Before this month we weren’t specifically aware of the fact that lots of clothes contain microplastics that enter into the water-rinsing system when we wash them, and eventually into the ocean. The types of fabrics that are petroleum based and contain plastics are synthetic fibers such as acrylic, polyester, and nylon. You can read more about clothing in the guest post from A Green Heart. During the month Susanne bought a t-shirt of organic cotton. The temptation to get some new workout clothes was huge as the post-Christmas sales were all over town!

In order to prevent microplastic pollution, we have been recommended to try the Guppy Bag, a washing bag that is supposed to capture the microplastics from the clothing when you clean them. Other than that we recommend that you try your best (we know its hard!) to find clothes of natural materials such as organic cotton, linen, and wool – its better for you, the planet and those who are producing our clothes.

4. What about toilet paper?

Hehe. Many people have asked this, and they are so right pointing to the fact that it’s impossible to stay plastic-free when buying toilet paper in the grocery store. Luckily, we had stacked up on toilet paper from a charity sale before Christmas. We have seen some cool brands from USA such as Who Gives A Crap and Seventh Generation that sell 100% recycled paper without plastic packaging, and they also donate money per sale to develop sanitary facilities in developing countries. Love!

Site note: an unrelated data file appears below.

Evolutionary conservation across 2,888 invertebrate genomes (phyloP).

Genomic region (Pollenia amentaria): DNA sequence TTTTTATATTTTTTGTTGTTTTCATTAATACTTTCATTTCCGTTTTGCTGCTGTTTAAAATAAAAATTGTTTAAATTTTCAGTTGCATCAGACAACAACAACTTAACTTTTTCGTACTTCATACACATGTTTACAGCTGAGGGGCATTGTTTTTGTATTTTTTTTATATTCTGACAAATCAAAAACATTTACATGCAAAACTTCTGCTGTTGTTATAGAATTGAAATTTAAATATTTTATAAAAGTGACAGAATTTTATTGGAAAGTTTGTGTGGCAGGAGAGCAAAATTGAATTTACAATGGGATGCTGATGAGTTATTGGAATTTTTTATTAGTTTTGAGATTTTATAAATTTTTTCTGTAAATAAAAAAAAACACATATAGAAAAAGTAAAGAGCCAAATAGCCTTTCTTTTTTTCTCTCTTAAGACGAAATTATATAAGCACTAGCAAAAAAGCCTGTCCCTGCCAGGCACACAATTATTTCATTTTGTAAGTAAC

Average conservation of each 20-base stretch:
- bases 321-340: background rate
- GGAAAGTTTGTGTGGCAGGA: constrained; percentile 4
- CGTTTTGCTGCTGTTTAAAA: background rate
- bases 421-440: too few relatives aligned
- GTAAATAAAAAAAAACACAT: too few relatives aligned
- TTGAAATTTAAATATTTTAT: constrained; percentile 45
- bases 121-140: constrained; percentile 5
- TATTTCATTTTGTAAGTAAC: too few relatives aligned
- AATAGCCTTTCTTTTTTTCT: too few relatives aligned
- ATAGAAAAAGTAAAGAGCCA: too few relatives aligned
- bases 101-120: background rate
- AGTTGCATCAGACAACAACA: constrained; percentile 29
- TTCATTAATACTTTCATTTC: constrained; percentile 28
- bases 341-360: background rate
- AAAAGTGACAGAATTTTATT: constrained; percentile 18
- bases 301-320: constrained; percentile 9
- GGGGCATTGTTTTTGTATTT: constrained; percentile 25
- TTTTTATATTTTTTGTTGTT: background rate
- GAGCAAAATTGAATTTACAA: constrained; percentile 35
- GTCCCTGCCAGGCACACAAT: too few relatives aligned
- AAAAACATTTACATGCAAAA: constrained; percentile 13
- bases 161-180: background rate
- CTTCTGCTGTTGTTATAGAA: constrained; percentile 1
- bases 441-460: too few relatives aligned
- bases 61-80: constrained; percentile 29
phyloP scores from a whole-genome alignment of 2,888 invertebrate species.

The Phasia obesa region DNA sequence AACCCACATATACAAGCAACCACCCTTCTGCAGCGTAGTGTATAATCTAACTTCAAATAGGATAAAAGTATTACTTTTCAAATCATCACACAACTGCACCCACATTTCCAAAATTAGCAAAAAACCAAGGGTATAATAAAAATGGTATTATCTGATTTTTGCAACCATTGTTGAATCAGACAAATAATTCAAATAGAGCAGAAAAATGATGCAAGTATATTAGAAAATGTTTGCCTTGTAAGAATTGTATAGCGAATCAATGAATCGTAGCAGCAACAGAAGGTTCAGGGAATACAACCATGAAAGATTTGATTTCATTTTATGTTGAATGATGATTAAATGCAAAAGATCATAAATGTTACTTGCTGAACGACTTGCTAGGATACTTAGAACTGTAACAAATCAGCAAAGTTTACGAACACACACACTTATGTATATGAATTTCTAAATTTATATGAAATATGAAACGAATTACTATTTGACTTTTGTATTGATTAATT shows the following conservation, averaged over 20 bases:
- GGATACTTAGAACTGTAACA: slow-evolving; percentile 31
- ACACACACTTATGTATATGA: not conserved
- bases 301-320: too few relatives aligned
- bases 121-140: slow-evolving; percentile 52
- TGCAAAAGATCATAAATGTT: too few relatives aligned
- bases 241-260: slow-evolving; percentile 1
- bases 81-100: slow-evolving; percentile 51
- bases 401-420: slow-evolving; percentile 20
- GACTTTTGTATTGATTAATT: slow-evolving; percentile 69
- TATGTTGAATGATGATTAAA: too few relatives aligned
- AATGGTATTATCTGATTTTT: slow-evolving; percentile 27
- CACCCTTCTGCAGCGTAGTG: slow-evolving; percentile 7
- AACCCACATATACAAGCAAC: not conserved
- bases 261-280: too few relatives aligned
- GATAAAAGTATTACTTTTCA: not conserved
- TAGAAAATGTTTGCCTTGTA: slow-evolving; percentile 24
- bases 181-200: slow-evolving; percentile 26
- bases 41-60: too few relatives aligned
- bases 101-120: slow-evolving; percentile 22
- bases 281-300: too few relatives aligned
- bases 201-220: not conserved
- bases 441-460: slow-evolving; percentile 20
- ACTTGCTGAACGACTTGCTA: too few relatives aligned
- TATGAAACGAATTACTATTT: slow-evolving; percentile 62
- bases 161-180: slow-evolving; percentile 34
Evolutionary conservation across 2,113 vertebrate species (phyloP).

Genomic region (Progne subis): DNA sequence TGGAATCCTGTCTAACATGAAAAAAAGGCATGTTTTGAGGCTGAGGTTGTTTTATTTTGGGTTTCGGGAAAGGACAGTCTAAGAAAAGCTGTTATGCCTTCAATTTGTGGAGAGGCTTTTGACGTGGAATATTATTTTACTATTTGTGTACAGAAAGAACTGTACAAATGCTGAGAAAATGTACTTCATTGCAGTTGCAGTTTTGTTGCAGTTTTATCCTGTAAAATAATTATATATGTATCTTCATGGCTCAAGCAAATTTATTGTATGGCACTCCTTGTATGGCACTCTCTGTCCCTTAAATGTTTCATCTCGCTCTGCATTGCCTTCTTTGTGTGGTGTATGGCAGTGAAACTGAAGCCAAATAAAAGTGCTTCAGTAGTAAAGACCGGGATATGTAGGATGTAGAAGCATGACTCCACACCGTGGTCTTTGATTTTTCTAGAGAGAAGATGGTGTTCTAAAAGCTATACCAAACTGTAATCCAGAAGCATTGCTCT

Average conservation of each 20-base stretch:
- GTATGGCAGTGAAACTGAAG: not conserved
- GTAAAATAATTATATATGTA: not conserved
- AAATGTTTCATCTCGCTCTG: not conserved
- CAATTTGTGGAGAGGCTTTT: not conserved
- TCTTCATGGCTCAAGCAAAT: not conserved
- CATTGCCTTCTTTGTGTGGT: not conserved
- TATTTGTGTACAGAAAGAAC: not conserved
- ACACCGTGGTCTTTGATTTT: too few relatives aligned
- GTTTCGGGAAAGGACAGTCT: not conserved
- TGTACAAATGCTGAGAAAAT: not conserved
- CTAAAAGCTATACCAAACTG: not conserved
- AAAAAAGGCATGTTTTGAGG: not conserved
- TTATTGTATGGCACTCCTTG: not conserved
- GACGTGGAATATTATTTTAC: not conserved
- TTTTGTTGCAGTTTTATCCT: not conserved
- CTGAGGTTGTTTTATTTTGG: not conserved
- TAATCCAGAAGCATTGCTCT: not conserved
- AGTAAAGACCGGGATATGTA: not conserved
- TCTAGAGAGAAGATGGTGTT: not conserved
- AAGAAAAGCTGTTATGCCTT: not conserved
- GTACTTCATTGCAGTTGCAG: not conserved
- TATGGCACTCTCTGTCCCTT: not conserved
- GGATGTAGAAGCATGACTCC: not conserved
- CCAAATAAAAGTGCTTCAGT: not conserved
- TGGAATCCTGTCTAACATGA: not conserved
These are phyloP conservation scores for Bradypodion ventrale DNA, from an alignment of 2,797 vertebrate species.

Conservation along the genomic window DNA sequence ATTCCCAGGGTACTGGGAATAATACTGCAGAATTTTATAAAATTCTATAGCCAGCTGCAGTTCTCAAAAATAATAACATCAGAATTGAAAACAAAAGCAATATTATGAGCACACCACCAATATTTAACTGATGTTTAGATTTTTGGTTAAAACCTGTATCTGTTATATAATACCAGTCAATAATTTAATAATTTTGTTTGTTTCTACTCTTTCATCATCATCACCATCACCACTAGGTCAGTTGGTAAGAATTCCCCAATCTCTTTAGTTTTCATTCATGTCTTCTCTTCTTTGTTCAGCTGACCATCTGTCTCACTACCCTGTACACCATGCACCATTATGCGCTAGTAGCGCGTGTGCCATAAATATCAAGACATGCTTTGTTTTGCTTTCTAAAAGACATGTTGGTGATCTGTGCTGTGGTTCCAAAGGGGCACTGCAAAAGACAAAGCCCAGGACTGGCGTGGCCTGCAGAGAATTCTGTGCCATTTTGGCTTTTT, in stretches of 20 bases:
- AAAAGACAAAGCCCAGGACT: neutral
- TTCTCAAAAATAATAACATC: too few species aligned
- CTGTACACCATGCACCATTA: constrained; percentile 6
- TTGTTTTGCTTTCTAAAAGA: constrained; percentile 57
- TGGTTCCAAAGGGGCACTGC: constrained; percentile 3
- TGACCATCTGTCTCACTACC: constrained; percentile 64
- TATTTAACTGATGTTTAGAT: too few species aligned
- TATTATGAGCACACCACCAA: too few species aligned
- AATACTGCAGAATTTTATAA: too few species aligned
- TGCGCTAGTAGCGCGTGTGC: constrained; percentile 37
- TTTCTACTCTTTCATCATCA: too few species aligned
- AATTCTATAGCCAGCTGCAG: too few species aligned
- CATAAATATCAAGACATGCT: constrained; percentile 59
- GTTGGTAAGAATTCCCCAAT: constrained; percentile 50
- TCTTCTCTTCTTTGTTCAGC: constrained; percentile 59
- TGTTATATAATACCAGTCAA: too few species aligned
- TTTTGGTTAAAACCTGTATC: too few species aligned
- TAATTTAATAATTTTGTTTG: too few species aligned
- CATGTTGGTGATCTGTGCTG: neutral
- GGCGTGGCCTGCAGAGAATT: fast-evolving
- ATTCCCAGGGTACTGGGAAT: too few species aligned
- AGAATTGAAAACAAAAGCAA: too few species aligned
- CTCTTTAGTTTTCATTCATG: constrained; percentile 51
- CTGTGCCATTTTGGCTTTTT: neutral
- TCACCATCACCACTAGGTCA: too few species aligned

5. What did you do on your period? 

During the lifespan of a female, we use between 8,000 and 15,000 tampons, sanitary pads++ – most of them contain toxic chemicals that are harmful to your body and the earth. We have to be honest and say that we haven’t found the perfect solution here yet, but good alternatives are buying organic tampons and pads, trying out a period cup or the newest: a panty that takes care of it all.

6. Don’t you guys use plastic bags for your trash?

Actually, we are kind of proud of the fact that we have stepped up our recycling game. It took a while to learn and get used to recycling almost everything, but after a while, we have ended up with less than one bag of trash per month. For this, we use a bag of recycled plastic or the ones that are biodegradable. You can find these at the supermarket.

7. What was the hardest?